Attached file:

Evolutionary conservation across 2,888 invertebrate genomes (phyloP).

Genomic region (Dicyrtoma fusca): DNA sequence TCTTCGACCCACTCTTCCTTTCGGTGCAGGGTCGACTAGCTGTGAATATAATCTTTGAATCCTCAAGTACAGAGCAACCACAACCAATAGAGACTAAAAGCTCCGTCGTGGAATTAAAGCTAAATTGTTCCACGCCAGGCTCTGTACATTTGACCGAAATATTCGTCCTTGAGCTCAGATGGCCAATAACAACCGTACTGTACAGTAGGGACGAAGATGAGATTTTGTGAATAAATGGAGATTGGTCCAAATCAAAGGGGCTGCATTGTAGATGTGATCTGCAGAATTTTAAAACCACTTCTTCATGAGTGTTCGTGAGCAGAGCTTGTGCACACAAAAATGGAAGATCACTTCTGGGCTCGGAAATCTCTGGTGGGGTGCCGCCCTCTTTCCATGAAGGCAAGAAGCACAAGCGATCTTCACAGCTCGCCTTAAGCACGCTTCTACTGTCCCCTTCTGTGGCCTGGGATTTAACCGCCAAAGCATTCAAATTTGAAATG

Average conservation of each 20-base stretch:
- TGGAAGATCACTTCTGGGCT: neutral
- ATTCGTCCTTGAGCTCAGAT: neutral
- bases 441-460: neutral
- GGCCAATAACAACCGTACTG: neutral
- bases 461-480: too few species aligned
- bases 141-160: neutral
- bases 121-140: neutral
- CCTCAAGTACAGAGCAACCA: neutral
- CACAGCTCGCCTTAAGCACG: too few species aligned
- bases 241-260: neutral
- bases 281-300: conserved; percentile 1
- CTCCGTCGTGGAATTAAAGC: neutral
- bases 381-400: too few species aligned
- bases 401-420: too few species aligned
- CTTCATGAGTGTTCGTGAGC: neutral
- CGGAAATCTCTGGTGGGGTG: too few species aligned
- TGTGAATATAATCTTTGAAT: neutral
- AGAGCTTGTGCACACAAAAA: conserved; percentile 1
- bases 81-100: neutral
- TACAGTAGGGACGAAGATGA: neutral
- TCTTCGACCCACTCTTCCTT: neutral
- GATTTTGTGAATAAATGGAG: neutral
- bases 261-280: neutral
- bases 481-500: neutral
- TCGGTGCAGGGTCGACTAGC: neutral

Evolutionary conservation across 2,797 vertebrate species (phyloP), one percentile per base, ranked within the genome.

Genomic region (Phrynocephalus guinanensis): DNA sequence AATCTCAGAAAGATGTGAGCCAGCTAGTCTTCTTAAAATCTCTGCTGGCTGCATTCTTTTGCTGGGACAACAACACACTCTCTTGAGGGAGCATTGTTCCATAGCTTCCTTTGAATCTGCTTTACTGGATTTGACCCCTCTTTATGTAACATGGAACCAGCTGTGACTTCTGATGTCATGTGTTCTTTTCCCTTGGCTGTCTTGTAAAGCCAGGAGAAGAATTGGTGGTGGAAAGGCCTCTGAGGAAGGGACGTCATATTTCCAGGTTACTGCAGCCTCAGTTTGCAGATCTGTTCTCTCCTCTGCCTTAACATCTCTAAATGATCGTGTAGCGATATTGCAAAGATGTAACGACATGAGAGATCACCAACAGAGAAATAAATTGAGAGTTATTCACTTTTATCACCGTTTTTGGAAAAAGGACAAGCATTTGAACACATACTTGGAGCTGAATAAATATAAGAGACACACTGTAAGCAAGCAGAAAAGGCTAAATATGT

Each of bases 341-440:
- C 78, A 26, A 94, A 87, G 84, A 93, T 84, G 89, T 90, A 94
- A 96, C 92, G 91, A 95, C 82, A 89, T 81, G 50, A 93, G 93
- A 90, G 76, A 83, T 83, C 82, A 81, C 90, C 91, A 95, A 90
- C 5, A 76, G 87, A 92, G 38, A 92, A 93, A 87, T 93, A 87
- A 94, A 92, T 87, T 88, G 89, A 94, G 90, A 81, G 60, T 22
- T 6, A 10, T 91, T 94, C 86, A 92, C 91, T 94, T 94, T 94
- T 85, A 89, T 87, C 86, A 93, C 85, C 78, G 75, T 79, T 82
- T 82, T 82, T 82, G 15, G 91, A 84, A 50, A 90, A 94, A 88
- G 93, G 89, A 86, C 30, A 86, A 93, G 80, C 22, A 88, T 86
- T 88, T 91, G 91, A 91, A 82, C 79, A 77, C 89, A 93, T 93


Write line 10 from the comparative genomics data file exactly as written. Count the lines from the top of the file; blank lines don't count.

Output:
- bases 121-140: neutral